It should be a picture full of happy childhood memories, but instead it tells the tragedy of a community torn apart by horrific child abuse.
The photo shows the 1973 class 4 of St. Alipius’ Christian Brothers School in Ballarat. Second row from the front, fourth from the right with his head tilted, is Philip Nagle.
Looking at the image today, instead of a smile on his face, it only evokes feelings of sadness and anger as he claims that 12 of the 33 students depicted committed suicide due to the sexual and physical abuse that took place at the school .
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Philip Nagle (circled) claims 12 of the 33 students in the photo committed suicide because of the sexual abuse that took place at the school
But Mr. Nagle believes that what happened to his dead classmates will not be forgotten.
The 50-year-old was the first person called on Tuesday at the opening of the Royal Commission on Institutional Child Sex Abuse, a pedophile gang involving Catholic clergy in Ballarat in the 1960s, 1970s and 1980s.
At the end of his testimony, he asked for a minute of silence to honor his 12 classmates. His only hope now is that more people will expose the horrific crimes that took place in St. Alipius so that justice can still be served.
“If more of my classmates come forward, there will be fewer suicides (in the future). Because those who don’t come forward are the ones who commit suicide. Twelve of my class have committed suicide,” Mr Nagle told Daily Mail Australia.
Mr Nagle said some did it vicariously after years of alcoholism and drug use because they couldn’t deal with what was being done to them.
Mr Nagle, 50, was the first person called on Tuesday at the opening of the Royal Commission on the Institutional Sexual Abuse of Children
“Some of them didn’t even make it to 50, some didn’t even make it to 40. They reach a breaking point and can’t take it anymore,” he says.
Some of Australia’s most notorious abusers, including Gerald Ridsdale, Robert Best and Edward Dowlan, were part of a pedophile ring operating at St Alipius’ and St Patrick’s College.
Mr Nagle, 50, was repeatedly sexually assaulted by disgraced Stephen Farrell, who was a Christian brother at the school.
“He was our teacher then. Because Risdale and others were such serial offenders, people like Farrell flew under the radar,” he told Daily Mail Australia.
Gerald Ridsdale was part of a pedophile gang that operated at St Alipius’ and St Patrick’s College
“Only three of Farrell’s victims have come forward — myself, my brother, and another victim. Out of this, he has 10 convictions. But because people like Risdale and Best had a lot of victims coming forward and Farrell didn’t, he got off lightly.”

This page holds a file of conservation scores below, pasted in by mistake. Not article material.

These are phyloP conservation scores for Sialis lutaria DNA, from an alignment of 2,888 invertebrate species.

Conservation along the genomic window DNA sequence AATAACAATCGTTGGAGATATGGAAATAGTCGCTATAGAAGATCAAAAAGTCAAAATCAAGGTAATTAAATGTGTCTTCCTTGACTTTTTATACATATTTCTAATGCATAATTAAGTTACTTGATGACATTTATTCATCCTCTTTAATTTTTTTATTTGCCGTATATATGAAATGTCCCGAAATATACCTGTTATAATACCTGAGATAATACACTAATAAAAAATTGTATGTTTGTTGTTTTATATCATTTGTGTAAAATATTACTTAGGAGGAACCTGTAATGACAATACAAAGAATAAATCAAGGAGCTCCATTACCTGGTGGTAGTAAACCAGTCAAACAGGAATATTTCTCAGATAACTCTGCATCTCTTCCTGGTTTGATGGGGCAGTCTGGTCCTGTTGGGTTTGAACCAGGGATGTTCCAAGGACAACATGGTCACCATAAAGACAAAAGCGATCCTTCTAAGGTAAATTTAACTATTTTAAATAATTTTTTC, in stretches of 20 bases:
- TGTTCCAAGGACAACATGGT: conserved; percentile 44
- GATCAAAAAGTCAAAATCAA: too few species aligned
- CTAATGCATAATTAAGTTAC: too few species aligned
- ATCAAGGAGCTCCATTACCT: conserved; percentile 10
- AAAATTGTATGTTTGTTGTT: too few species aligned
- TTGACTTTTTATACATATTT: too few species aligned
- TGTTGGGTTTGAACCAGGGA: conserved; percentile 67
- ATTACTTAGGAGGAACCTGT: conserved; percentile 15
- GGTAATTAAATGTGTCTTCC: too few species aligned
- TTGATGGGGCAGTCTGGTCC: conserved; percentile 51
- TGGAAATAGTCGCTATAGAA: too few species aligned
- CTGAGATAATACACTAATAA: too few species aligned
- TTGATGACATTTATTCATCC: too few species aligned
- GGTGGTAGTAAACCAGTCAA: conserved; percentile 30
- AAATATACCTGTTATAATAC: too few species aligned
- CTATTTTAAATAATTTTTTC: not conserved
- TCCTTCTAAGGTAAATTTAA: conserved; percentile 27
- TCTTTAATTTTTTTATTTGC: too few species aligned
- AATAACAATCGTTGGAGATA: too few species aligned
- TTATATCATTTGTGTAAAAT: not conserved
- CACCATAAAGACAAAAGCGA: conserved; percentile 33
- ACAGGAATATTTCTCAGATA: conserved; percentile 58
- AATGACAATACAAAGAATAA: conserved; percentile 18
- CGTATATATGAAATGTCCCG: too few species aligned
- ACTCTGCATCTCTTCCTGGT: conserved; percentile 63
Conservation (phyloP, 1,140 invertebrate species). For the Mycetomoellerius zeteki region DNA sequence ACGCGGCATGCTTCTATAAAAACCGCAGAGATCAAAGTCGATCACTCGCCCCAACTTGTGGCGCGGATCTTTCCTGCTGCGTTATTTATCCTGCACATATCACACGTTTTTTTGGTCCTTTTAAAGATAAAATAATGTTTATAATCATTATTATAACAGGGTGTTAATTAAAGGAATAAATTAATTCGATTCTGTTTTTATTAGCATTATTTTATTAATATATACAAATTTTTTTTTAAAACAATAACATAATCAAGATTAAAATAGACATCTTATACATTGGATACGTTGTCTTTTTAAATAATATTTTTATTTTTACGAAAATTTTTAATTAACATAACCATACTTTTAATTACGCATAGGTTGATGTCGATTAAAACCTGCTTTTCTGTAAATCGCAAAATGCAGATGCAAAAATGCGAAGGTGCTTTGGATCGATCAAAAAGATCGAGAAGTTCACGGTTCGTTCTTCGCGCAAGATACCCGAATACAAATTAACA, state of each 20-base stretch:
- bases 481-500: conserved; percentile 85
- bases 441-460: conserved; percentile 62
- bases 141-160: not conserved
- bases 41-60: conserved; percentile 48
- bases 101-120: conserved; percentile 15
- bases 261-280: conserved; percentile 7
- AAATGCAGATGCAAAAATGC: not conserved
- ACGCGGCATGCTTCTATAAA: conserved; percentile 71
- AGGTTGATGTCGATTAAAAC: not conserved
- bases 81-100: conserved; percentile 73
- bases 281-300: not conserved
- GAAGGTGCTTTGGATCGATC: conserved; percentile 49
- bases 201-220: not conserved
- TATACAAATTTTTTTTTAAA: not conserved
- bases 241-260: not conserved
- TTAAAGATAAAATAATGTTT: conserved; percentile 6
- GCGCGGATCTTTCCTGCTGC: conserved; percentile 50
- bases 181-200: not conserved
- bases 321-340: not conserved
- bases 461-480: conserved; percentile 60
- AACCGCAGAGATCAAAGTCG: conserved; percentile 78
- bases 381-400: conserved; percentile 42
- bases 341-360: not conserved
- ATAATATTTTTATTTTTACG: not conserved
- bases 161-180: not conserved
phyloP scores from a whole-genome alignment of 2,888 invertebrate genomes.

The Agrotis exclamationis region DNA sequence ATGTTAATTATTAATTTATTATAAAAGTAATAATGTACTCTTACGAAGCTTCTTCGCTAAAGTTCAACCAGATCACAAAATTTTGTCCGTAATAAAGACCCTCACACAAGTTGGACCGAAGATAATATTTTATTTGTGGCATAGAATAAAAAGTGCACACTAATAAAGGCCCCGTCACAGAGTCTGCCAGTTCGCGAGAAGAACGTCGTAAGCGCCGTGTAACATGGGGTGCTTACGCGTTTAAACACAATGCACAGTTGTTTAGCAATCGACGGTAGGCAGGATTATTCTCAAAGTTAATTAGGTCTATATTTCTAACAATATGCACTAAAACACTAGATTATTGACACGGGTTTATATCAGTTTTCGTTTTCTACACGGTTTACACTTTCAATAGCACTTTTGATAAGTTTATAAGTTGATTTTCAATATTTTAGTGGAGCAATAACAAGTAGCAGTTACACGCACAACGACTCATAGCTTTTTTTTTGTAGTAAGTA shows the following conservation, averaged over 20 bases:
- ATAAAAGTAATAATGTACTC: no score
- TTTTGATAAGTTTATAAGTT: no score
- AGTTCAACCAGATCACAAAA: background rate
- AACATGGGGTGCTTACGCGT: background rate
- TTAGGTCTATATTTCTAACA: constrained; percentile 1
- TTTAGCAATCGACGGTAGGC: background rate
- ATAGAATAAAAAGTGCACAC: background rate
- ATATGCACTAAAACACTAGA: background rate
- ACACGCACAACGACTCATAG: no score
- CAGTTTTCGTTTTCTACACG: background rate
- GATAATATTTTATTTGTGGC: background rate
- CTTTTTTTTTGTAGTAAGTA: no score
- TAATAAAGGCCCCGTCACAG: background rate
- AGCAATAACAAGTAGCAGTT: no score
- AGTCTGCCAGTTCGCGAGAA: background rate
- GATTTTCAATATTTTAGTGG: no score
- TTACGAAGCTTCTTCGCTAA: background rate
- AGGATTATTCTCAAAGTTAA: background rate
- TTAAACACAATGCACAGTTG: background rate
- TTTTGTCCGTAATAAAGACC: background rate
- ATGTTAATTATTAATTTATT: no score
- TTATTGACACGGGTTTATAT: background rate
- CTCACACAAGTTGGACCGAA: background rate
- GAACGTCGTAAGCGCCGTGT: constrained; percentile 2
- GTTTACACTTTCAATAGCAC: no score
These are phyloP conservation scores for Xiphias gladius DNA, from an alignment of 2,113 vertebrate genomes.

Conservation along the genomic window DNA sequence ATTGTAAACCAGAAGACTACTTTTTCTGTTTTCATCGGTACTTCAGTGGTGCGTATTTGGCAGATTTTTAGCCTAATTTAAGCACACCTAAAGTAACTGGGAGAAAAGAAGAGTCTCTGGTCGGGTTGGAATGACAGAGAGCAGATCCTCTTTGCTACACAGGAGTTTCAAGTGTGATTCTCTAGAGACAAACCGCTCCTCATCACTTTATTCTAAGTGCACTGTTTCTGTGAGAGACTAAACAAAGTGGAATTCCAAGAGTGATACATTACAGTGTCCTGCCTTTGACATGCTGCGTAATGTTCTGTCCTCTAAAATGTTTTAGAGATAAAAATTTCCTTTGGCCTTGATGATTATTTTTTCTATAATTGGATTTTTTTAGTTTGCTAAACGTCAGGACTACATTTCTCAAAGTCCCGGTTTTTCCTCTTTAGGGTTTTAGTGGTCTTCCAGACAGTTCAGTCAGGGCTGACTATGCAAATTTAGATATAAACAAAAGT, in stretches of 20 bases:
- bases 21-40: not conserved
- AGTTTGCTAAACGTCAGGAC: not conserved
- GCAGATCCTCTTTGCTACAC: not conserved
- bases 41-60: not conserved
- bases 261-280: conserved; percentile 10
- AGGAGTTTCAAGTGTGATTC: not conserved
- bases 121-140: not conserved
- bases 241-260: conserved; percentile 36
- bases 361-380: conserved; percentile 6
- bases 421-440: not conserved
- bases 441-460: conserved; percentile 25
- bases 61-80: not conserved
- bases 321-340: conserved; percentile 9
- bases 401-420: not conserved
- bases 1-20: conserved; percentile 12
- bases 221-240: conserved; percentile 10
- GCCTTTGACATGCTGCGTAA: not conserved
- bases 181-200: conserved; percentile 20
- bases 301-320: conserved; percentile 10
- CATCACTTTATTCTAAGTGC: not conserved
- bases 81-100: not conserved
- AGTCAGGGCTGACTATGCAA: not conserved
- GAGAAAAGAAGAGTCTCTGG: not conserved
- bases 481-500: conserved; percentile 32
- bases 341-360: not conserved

Farrell didn’t even go to jail. He received a suspended sentence of two years and three months for his crimes.
“People like Ridsdale got a lot more because his fouls were so bad and more people came forward. But Farrell was also part of the pedophile ring,” says Mr. Nagle.
He knows of other victims of Farrell, but he was warned by the police not to go on a victim hunt and is not allowed to name them.
Ridsdale was jailed in 1994 on pedophile charges for molesting children between 1967 and 1987
“I’ve talked to some of them, but they’re not willing to do anything about it,” he says.
What he endured on St. Alipius is etched in his psyche. Nothing can erase the horrific ordeal he had to endure at the hands of Farrell.
‘He was too strong for me. I was just a nine year old boy. He would just get you alone, wrestle you down and sexually assault you,” Mr Nagle told Daily Mail Australia.
“You have to realize we were just little kids and they were grown adults, so we didn’t stand a chance.
They were supposedly men of God in their black robes. Priests and Christian Brothers were held in higher esteem than your parents at that time, they were beyond reproach.
It all happened in a 12 month period. We were terrified. It ruined our lives.’
Gordon Hill told the inquiry that he was taken to St. Joseph’s Home in Ballarat in 1946 and initially abused by a priest when he was just five years old.
He is still devastated that Farrell did not go to prison and believes that suspended sentences for crimes like this are simply unacceptable.
His comments came as Gordon Hill, 72, told the inquiry on Wednesday that he was taken to St. Joseph’s Home in Ballarat as a three-year-old in 1946 and was initially abused at the age of five by a priest in a place called ‘the horror chambers’ .
But Nagle’s fight for justice continues.
“I don’t know what the investigation will yield unless they get some of these perpetrators to take the stand, but I was very happy with the process,” he says.
‘In Ballarat we are called ‘survivors’. We come together as a group of survivors of this atrocity and try to help these other victims live.”